RDSP’s….bah humbug.


Families of disabled persons will be able to set up tax-free savings plans after  measures enacted by the federal government last year came into effect. The registered disability savings plan – RDSP – had been proposed in the Cons 2007 budget but became effective only this month.

“You know how government works – here we are the end of 2008,” joked Finance Minister Jim Flaherty. Good joke Jim, those families haven’t waited nearly long enough for this one, you could have stretched it out even further if you would have tried.

The government estimates 280,000 Canadians are eligible to open RDSPs, allowing parents and others to set aside funds for a child with a severe disability.(thats if you can afford to set aside the money after paying all those medical equipement expenses and auxillary expenses like support staff and speech equipment that is not tax deductible…oh yes, and let’s not forget that many disabled persons are not disabled according to this federal government and revenue canada and many persons are forced to restate those severe disablities on a year to year basis and supply proof that they are still disabled in order to qualify for any tax breaks)

 Ottawa says it will provide matching grants of up to $3,500 per year, plus a $1,000 bond each year for families with incomes under $37,885 and each RDSP has a lifetime contribution limit of $200,000 from the family and $70,000 from the government, but I won’t be counting on that…we know how this government changes its’ mind from day to day.

 Okay, as the parent of a disabled child I feel that in some small way the idea is good…if you can afford to contribute, but if you cannot afford to contribute, what will happen to your disabled child when you are no longer able to care for them on your own, and what good does any RDSP do for any disabled person if they cannot access services anyways?  I mean, many communities  like Woodstock do not have access to any services and the primary concern for parents of disabled children in this small city is not some silly tax credit, but access to group homes and other such social support mechanisms that will be neccessary to ensure the disabled persons survival in a safe environment long after his/her parents are gone. On top of that, just who will be taking care of this money for those disabled persons in the future?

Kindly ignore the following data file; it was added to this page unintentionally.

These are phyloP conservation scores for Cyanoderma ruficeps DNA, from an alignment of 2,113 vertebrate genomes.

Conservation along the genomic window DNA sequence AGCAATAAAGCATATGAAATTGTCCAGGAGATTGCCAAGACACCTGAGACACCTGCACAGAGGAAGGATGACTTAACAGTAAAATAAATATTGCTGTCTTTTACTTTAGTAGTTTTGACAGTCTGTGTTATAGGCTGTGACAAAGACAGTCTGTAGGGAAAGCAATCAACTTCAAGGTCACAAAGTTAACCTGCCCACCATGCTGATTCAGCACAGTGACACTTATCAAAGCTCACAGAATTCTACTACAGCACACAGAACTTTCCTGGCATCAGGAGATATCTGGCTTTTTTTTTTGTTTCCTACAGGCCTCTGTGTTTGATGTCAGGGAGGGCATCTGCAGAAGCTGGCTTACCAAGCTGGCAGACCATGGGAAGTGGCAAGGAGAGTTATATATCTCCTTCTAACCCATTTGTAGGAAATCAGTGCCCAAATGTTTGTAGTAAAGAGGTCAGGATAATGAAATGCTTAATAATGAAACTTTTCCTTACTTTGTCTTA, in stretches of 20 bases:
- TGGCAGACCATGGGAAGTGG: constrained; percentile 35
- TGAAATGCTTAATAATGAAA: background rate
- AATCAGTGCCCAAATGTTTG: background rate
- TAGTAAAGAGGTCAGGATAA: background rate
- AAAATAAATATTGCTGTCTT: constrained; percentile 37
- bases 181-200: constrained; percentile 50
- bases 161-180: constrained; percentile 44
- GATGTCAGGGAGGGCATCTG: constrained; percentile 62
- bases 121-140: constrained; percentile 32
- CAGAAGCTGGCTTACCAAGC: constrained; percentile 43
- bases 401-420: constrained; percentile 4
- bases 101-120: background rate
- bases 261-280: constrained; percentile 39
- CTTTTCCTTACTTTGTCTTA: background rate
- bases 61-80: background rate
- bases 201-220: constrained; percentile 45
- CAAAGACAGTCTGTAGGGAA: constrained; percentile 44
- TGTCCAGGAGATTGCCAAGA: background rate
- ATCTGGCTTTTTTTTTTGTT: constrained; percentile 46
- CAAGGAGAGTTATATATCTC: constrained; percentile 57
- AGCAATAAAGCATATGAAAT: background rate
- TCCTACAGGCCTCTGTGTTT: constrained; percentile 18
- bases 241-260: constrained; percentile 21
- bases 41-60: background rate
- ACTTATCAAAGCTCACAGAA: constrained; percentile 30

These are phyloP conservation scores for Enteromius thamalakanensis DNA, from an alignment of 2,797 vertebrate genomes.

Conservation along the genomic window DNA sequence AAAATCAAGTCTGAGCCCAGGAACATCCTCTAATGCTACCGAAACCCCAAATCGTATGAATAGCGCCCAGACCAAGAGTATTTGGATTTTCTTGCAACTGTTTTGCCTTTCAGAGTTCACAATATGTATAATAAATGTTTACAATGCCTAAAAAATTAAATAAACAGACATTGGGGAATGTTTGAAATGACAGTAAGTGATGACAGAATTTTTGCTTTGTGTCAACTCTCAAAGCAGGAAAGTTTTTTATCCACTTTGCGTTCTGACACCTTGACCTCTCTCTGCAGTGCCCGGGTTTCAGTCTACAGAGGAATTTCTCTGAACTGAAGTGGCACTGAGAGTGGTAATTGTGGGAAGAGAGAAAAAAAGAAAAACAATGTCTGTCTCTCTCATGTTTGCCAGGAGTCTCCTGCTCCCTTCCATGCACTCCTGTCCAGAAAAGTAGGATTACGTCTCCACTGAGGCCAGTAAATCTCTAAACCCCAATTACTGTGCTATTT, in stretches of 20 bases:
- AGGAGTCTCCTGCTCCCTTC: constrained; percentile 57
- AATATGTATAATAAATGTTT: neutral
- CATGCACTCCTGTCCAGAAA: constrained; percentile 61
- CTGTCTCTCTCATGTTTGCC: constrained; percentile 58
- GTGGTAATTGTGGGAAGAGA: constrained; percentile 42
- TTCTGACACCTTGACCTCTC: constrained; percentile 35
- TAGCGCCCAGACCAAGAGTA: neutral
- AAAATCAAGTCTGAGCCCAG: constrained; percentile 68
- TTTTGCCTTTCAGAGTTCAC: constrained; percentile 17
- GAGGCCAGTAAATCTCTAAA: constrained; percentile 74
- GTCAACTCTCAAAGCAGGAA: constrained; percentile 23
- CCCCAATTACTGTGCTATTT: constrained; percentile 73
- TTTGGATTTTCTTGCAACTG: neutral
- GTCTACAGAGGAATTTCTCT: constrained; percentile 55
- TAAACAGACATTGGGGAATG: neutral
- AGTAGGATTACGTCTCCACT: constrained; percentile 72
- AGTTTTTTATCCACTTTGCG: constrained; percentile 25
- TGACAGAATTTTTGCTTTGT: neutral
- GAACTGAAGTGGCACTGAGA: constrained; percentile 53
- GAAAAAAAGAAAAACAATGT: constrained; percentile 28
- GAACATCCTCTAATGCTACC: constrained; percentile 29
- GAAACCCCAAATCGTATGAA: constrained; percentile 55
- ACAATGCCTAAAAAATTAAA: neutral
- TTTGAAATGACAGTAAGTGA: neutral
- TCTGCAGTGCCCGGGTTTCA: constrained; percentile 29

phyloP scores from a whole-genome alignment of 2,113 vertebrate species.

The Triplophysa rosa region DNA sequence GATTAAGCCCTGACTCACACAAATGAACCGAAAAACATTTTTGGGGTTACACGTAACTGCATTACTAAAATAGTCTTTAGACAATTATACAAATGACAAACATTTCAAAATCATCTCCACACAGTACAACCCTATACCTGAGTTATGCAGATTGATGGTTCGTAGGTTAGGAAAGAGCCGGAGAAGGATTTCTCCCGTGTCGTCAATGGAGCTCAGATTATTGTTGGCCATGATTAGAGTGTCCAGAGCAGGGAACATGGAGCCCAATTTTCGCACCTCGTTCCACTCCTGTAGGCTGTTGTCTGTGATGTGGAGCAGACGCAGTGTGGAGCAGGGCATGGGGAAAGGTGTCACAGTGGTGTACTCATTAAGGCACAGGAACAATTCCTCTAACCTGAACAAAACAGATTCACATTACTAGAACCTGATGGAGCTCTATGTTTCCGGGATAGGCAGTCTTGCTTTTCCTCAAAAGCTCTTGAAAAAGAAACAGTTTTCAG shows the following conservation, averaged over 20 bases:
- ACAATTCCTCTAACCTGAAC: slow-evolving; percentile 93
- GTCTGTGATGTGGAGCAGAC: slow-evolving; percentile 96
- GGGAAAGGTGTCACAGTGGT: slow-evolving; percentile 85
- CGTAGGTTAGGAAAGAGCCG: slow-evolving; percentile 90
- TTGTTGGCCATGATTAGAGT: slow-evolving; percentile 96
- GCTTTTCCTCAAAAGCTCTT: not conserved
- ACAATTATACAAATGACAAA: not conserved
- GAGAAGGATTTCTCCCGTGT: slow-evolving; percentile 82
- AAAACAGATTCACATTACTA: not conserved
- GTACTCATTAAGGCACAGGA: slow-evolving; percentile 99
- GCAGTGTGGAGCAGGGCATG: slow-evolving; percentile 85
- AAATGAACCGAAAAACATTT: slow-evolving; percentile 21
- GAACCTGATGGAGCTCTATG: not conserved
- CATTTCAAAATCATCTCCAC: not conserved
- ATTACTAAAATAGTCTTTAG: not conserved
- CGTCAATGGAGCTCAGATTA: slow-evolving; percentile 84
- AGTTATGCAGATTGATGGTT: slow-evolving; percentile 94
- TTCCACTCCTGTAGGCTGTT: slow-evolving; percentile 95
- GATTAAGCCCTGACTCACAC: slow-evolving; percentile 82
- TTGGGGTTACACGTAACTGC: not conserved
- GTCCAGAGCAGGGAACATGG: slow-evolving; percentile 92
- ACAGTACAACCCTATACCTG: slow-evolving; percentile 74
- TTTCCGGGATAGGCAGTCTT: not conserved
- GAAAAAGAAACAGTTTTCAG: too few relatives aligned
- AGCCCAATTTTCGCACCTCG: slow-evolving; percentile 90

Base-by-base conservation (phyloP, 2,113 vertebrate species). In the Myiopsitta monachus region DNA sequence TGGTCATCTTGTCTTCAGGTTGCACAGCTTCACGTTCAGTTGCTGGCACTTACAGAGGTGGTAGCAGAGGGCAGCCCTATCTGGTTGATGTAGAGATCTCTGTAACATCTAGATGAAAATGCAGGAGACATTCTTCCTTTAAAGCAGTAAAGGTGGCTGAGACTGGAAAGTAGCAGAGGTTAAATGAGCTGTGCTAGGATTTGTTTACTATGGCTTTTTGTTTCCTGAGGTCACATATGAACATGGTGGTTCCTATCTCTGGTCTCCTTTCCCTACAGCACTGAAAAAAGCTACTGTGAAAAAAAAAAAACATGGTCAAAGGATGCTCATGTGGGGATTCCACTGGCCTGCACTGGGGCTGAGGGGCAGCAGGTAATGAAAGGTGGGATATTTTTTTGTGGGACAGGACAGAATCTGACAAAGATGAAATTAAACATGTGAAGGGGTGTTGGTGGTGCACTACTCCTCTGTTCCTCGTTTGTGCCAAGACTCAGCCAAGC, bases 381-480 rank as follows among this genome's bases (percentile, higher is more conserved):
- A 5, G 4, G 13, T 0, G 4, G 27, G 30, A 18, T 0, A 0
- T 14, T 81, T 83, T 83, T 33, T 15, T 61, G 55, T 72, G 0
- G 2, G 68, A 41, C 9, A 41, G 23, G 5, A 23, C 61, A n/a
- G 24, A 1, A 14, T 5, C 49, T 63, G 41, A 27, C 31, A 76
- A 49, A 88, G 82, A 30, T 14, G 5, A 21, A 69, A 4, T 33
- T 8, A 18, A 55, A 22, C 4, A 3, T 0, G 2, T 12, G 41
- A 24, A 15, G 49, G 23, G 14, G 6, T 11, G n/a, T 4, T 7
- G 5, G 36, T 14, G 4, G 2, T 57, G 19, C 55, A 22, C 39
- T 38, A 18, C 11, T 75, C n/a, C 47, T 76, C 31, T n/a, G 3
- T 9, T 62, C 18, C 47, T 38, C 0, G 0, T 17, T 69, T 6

My son will never be able to handle his own finances, but he needs access to a group home. A tax credit will not get him into a group home(as they do not exist here)and a tax credit to me just doesn’t cut it.

 Taxes will still be paid on the original money that is deposited…the only money that will be non-taxed is the withdrawals of money in the future. It isn’t much of a tax credit, And as well, any disabled person that is handled through the Ontario governements office of The Public Trustee is subjected to fees for each withdrawal, as well as monthly fees for handling the disabled persons’ case, as well as numerous other fees that are associated with that program for every single action that a person could think of.

 Canada needs more group homes, our city needs more group homes and in a big way these guys missed the boat completely with their RDSP plan.


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